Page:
Eric Clapton released a milestone album in 1989 called JOURNEYMAN. It might as well have been named DUETS because there were so many collaborations with other artists but you’d never know it from the album cover or promotions. The context for this album resides in a special time frame for Clapton. In the 1960’s he rose to fame as the “Clapton is God” graffiti all over London for being a blues connoisseur with John Mayall and the Blues Breakers, then the first super group CREAM with Jack Bruce and Ginger Baker, and then Blind Faith with Steve Winwood. In the 1970’s came a heroine addiction, divorce, and Derek and the Dominos. The 80’s had seen Eric Clapton going in a very pop music sound, with 2 albums produced by Phil Collins and a few minor hits. It seemed Clapton was moving away from rock-n-roll as well as the blues, and even the basic guitar sounds he was known for. This also laid the groundwork for his “acoustic” phase with his biggest hits with “Tears in Heaven” and “Change the World”.

Then came Journeyman. He melded the pop sounds with a harder edged guitar sound that he hadn’t used in almost 20 years. Opening with the song PRETENDING, he had his pop songwriting melded with his wah-wah guitar sound from Cream.

The collaborations on this album were plenty. Robert Cray, the blues guitarist played on 3-4 songs including the blues track BEFORE YOU ACCUSE ME and the incredible ballad OLD LOVE. With Robert Cray, Eric started a serious swing back around to blues music that has been probably the most prevalent aspect of Eric’s music ever since.

Eric co-wrote the song BAD LOVE with Foreigner guitarist Mick Jones and had Phil Collins on drums. Mick Jones suggested the odd bridge segment of the song as an homage to the Cream song BADGE, which was co-written by the Beatles George Harrison. Speaking of which, George and Eric had a falling out in the 1970’s over the fact that Eric wrote an entire album of love songs for George’s then wife Patty, who divorced George and married Eric. Eric then married Patty and then she left him. Eric wrote the song BAD LOVE about Patty on this album. Then George Harrison wrote and played/sang the song RUN SO FAR on this album with Eric. Soap Opera plots are less convoluted than this story.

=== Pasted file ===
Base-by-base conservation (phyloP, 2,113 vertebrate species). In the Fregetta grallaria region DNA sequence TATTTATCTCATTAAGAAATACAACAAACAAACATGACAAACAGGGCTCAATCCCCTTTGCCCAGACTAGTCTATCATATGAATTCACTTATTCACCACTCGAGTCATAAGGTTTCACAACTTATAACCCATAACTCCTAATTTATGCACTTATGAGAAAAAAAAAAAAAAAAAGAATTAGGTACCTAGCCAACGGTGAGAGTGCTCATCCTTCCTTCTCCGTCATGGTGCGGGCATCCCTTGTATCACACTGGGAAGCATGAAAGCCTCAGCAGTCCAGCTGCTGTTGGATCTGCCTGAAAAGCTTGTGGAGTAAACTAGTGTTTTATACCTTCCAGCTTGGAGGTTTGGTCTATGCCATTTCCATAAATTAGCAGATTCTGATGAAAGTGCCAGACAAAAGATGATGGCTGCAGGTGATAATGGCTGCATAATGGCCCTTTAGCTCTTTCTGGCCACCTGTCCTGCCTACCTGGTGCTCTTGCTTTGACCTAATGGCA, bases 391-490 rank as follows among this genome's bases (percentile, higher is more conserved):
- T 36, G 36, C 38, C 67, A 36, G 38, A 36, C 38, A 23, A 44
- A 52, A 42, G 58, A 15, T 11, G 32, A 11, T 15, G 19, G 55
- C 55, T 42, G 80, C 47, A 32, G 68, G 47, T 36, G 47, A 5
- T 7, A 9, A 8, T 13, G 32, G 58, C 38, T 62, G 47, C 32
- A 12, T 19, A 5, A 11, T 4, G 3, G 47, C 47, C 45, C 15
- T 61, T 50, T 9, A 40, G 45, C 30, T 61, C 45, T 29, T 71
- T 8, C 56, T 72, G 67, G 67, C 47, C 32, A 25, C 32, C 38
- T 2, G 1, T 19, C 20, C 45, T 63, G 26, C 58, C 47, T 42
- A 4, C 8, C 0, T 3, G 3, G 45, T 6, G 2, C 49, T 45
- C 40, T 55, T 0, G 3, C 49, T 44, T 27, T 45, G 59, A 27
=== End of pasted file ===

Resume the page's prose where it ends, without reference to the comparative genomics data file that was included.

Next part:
The final duet was never intended to be a duet. On the song NO ALIBIS, after completion of all the tracks and a mix was done, the producer of the album felt it still needed something. He called a friend of his named DARRYL HALL from HALL AND OATES to sing a harmony vocal, which was done stateside. Eric Clapton had not even met him yet when the album was released.

Finally, one of the most amazing tracks on the album is the cover of the Ray Charles rarity called HARD TIMES. Before the movie RAY and the subsequent soundtrack, this song had never even been released on CD, and was the B-side to a 45RPM single from the 1950’s. Eric hired Ray Charles actual bandmembers to be the horn section for the track, but what stands out most is how eerily perfect Eric sang in Ray Charles’ voice. This marked a significant

So this oft forgotten album was significant in reviving Eric Clapton’s love of Blues, melded his entire career into one album, and showed he worked well with great collaborators. It’s an album that has never left my music cue for the last 23 years.

Categories: articles

Peter John Ross

A filmmaker, a dreamer, and the world's only Dan Akroyd Cosplayer


Leave a Reply

Avatar placeholder